Friday, September 24, 2010

Our Black Australorp Chicks

Two more chicks hatched today, and another egg has a big crack. Tomorrow, we should have 4 chicks. They are Black Australorp chicks, an excellent dual purpose breed for meat and eggs.
Here is a pic of our chicks, after they dried up:

Here is a link to Wikipedia on Black Austrlorps:
[ Black Australorps ]
Here is an exerpt found in several hatchery websites:

"This breed originated in Australia developed from Black Orpingtons imported from England; and the emphasis of the breeding program was on egg production without sacrificing too much in size and meat quality. Some sensational results were made in the Australian program, and one hen set a laying record of 364 eggs in 365 days. Introduced into this country in the 1920's, they have become useful and popular and are certainly one of the best layers of light brown eggs of all the heavy breeds. A flock of Black Australorps with their glossy black plumage which has a greenish-purple sheen and their larger than average bright red combs make an unusually handsome sight. They are big birds, cockerels weighing 6 to 8 pounds at maturity and pullets 5 to 7. They have a pinkish white skin and plump bodies which dress out nicely once the birds have their final plumage. Pullets mature early and many will be in production between 5 and 6 months of age. They are quiet, gentle, and stand confinement well. Baby chicks are black with a good deal of white in the underparts and small white patches around the head and wings. We have handled this breed for years and think it is one of the best of the heavy breeds."

Thursday, September 23, 2010


Today, we had our first chicken egg hatch. It has been 23 days since we started incubating our eggs (the first egg failed due to incorrect hatcher settings). There are two more eggs that show cracks. We will see what we get tomorrow.
Here is a picture of the hatched chick:

We have 6 more eggs (including two cracked) in the hatcher, and 19 more eggs in the incubator. After hatching, they will stay one to two weeks in the brooder, then 2 to 3 weeks in the field brooder. By then, the broiler tractor with its shelter, will be available. The shelter will be necessary, due to winter approaching. It will be quite a challenge to raise those chicks in the winter. They should start laying in the Spring.

Friday, September 17, 2010

Attila The Barn Cat

When we moved in our new home, it became clear that the barn had a family or rats living in. The previous owner used rat poison, I found a few old samples in different areas of the barn, which I removed while rats were watching me, crawling on top of the metal structure of the barn. I opted for another approach. We went to the pet store and ask for a mean cat. The lady at the store seem delighted by our request, put a thick glove on, and extracted a gray kitty from the cat cage. "Here, I have what you need!" she said, while the kitten was hissing ferociously.
We let the cat loose in the barn, and fed him minimally, so that he wouldn't starve, but would be hungry enough to hunt. I choose a name which I hoped would represent the same thing to the rat as it did to my ancestors: Attila.
The following day, we found 3 small rats drown in his bucket of water. I don't think he killed them, I think they got scared and drown trying to escape him. During the following week, a total of 7 rats were found drowned.
After a few months during which we barely saw Attila, we did not see any more rats in our barn. At some point, we did not see Attila for several weeks. We could hear coyotes howling, so we feared Attila had become their dinner. Then, one day, I saw Attila while I had my camera on hand. Here is the first shot of Attila:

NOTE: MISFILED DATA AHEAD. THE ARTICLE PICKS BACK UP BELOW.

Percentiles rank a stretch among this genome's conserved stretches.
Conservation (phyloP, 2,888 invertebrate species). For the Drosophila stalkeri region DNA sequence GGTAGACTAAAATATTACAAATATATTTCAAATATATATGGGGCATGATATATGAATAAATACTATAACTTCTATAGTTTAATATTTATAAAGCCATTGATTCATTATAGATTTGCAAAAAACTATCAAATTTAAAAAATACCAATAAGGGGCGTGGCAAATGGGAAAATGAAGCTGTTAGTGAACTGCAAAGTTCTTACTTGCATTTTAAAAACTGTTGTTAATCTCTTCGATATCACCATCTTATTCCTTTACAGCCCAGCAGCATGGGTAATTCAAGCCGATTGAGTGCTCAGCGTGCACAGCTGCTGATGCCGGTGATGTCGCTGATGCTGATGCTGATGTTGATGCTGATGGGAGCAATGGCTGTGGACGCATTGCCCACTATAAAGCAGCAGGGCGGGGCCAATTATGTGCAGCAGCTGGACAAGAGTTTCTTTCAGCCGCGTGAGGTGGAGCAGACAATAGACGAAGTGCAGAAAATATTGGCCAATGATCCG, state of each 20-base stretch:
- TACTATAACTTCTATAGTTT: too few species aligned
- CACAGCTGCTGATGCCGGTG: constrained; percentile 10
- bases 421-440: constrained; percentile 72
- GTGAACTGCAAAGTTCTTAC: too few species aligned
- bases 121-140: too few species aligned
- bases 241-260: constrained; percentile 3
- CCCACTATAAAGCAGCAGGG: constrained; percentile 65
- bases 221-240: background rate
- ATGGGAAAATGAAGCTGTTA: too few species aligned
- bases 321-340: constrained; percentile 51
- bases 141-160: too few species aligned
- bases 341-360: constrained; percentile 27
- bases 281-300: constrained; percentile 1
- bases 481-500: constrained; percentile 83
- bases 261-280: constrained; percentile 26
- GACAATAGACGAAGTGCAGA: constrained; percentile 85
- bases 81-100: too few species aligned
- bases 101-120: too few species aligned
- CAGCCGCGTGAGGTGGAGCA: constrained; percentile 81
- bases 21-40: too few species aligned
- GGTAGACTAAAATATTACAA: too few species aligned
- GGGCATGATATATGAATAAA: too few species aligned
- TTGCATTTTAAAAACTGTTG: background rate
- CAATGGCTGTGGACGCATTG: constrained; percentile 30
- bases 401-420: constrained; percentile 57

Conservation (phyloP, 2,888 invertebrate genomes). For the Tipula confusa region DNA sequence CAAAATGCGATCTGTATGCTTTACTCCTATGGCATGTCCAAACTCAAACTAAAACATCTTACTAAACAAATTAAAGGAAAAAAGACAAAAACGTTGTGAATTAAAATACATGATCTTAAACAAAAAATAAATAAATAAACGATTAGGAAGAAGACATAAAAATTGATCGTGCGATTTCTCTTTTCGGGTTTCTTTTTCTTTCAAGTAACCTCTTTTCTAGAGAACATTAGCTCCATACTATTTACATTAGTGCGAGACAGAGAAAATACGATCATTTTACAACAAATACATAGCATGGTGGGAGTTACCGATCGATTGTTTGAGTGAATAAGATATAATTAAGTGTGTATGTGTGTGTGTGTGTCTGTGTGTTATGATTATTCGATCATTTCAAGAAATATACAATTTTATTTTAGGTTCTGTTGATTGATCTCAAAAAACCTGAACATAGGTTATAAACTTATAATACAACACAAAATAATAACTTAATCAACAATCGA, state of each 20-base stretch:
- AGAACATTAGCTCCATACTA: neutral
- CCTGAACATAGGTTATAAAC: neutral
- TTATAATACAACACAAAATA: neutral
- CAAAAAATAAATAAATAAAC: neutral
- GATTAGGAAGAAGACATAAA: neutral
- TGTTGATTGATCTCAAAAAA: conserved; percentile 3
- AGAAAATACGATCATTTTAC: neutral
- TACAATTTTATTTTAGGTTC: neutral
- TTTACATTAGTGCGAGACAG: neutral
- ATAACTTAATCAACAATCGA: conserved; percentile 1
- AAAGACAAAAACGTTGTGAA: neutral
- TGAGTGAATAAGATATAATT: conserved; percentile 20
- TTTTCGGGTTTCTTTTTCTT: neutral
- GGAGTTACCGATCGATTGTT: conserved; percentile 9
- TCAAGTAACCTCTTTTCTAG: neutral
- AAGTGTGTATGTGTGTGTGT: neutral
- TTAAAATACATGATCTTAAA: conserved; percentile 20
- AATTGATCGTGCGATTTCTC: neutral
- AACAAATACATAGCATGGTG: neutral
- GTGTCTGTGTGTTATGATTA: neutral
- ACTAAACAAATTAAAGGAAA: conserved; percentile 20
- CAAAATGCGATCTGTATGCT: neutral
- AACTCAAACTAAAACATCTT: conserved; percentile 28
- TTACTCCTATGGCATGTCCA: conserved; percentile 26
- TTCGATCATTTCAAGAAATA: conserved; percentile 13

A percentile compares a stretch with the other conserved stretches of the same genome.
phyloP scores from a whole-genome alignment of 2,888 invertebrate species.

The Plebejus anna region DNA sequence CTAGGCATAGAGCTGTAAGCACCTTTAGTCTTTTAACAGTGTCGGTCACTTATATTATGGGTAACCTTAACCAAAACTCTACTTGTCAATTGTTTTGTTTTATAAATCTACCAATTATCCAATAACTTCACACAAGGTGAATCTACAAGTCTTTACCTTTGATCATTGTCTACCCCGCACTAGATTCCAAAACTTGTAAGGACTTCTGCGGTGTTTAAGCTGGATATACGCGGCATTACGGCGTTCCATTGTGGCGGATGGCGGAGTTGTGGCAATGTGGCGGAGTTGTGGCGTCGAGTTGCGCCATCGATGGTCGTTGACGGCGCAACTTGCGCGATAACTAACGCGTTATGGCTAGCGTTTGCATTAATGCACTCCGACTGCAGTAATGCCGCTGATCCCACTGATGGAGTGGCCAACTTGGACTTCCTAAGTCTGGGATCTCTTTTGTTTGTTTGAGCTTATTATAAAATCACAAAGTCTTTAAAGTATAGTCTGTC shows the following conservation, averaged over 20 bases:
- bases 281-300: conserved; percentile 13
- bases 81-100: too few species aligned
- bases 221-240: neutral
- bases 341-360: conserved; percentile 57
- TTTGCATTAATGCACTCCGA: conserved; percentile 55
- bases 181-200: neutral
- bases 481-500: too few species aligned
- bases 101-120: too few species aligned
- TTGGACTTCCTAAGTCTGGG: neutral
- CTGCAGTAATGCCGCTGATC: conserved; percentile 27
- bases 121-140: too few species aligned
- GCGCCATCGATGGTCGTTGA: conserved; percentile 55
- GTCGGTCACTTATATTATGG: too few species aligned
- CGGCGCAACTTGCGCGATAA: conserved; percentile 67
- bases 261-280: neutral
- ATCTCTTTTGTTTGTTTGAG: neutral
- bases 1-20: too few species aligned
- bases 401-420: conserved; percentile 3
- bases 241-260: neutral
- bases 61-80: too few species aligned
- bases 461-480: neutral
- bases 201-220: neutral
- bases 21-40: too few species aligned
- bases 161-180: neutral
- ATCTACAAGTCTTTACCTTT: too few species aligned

Attila was feeding in the plate I set for him. I approach a little more, and he stepped away. I had time to set the zoom and get a better shot:

I got a little closer, and Attila decided that was enough. See you later Attila!

Tuesday, September 14, 2010

In the barn

This week end, I went into the goat stall to take some hay. The goats have been out since Spring, so the goat stall was left undisturbed after a rough cleaning a few months ago. When I entered the stall, I noticed something unusual on the ground. Here it is:

Nice mushrooms growing off the goat manure. Here is a shot lower to the ground, showing the stems:

A day later, we went back, and notice that the mushrooms had grown:

They also had a different shape (notice the snake skin in the foreground):

Mike took a cool close shot of underneath the top:

If we want to grow mushrooms, we know now where the best spot will be. The goats will have their own shelter outside, to free up the barn. We were thinking of renting it for horses, but that stall won't be rented.

Monday, September 13, 2010

Incubator update 3

I candled the eggs in the incubator that were 6 or more days old tonight. The earliest egg is 14 days old. All the eggs 12 days old or more are now showing an embryo moving inside the egg, 6 out of the 7 first eggs (one was infertile) are developing successfully so far.
There are 7 more eggs that are 6 to 8 days old. 5 are definitely showing blood vessels, and 2 are uncertain.
The remaining 6 eggs are 5 days old or less, and are not developed enough to show anything with my simple candling method (holding the egg and a CFL light bulb in my hands). I should invest in an LED light bulb just for candling.
The oldest egg should hatch next Monday, the first birth on our farm. If he succeeds, that chicken will be pampered.

Sunday, September 12, 2010

Peacock & Field Brooder

The peacock was moved to the field brooder outdoors yesterday. Here is a pic of the field brooder, with our ~ 1 month old peacock inside:

The field brooder is a 4FT*8FT pen with half covered and heated, and half open, on grass, with chicken wires overhead. This is an invention of mine which I thought would help chicks to get more progressively acclimated to outdoors. They can come in and out of the heated area, as if they were coming in and out from under their mother's wings. They choose how long they stay in each area. The heater is on a thermostat, the temperature is adjustable. The field brooder is on wheels, so it can be moved when the grass gets dirty.